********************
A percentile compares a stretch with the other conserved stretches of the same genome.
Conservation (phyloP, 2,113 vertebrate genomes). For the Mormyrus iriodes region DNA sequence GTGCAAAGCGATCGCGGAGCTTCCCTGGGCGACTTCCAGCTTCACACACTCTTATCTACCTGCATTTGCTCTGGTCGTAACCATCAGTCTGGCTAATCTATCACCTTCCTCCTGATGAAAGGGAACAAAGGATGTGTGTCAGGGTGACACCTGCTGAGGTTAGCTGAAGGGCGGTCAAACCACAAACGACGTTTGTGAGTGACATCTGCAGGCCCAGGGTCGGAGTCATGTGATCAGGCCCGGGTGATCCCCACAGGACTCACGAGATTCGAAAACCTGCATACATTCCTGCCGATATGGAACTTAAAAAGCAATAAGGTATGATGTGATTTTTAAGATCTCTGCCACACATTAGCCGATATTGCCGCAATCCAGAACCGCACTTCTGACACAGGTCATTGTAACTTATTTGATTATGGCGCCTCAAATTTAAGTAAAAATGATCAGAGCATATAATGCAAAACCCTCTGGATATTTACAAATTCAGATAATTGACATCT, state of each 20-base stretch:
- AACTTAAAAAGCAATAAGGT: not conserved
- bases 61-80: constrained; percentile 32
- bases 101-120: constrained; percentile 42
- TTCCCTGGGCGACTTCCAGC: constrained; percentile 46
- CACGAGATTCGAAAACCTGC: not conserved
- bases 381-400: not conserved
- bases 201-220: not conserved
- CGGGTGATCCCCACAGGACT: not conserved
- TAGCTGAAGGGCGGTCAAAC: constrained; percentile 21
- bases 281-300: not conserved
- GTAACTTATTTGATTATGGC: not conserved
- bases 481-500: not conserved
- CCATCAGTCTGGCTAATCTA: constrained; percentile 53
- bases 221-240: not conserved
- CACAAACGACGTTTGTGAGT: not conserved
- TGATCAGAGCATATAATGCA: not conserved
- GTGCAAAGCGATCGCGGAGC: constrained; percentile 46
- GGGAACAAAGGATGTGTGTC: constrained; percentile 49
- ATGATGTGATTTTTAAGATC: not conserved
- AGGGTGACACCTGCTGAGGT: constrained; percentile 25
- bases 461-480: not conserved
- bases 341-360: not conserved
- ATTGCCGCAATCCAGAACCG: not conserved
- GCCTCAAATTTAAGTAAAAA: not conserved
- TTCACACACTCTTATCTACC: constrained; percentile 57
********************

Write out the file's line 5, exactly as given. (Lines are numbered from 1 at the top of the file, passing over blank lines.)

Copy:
- bases 101-120: constrained; percentile 42